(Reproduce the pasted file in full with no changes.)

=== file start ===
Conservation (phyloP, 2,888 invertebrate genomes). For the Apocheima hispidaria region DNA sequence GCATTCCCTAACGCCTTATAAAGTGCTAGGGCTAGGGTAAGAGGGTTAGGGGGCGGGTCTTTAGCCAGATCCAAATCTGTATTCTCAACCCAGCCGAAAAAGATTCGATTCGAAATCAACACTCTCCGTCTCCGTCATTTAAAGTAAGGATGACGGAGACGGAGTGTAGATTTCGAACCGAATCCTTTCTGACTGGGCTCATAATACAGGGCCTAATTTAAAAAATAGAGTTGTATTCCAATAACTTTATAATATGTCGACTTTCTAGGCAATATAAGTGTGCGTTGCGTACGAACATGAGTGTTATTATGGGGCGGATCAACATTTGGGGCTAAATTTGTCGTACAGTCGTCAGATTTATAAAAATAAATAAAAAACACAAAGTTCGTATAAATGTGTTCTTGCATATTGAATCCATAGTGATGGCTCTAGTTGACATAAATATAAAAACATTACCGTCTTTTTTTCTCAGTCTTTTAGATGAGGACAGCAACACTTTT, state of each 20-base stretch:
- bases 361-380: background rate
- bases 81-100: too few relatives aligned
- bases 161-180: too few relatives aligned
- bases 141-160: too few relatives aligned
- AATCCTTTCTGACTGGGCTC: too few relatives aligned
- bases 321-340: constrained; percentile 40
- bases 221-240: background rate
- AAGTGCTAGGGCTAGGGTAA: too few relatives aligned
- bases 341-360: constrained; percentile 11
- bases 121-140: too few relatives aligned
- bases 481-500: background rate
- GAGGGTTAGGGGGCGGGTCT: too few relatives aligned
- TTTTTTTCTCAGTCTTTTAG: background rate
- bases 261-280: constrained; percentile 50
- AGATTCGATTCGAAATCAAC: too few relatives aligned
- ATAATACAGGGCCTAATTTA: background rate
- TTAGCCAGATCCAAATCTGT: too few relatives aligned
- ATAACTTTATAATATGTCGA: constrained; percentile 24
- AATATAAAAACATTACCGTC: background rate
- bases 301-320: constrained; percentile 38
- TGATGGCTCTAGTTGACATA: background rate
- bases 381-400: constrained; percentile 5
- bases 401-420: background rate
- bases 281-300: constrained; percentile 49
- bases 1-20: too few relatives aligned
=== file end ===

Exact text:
Conservation (phyloP, 2,888 invertebrate genomes). For the Apocheima hispidaria region DNA sequence GCATTCCCTAACGCCTTATAAAGTGCTAGGGCTAGGGTAAGAGGGTTAGGGGGCGGGTCTTTAGCCAGATCCAAATCTGTATTCTCAACCCAGCCGAAAAAGATTCGATTCGAAATCAACACTCTCCGTCTCCGTCATTTAAAGTAAGGATGACGGAGACGGAGTGTAGATTTCGAACCGAATCCTTTCTGACTGGGCTCATAATACAGGGCCTAATTTAAAAAATAGAGTTGTATTCCAATAACTTTATAATATGTCGACTTTCTAGGCAATATAAGTGTGCGTTGCGTACGAACATGAGTGTTATTATGGGGCGGATCAACATTTGGGGCTAAATTTGTCGTACAGTCGTCAGATTTATAAAAATAAATAAAAAACACAAAGTTCGTATAAATGTGTTCTTGCATATTGAATCCATAGTGATGGCTCTAGTTGACATAAATATAAAAACATTACCGTCTTTTTTTCTCAGTCTTTTAGATGAGGACAGCAACACTTTT, state of each 20-base stretch:
- bases 361-380: background rate
- bases 81-100: too few relatives aligned
- bases 161-180: too few relatives aligned
- bases 141-160: too few relatives aligned
- AATCCTTTCTGACTGGGCTC: too few relatives aligned
- bases 321-340: constrained; percentile 40
- bases 221-240: background rate
- AAGTGCTAGGGCTAGGGTAA: too few relatives aligned
- bases 341-360: constrained; percentile 11
- bases 121-140: too few relatives aligned
- bases 481-500: background rate
- GAGGGTTAGGGGGCGGGTCT: too few relatives aligned
- TTTTTTTCTCAGTCTTTTAG: background rate
- bases 261-280: constrained; percentile 50
- AGATTCGATTCGAAATCAAC: too few relatives aligned
- ATAATACAGGGCCTAATTTA: background rate
- TTAGCCAGATCCAAATCTGT: too few relatives aligned
- ATAACTTTATAATATGTCGA: constrained; percentile 24
- AATATAAAAACATTACCGTC: background rate
- bases 301-320: constrained; percentile 38
- TGATGGCTCTAGTTGACATA: background rate
- bases 381-400: constrained; percentile 5
- bases 401-420: background rate
- bases 281-300: constrained; percentile 49
- bases 1-20: too few relatives aligned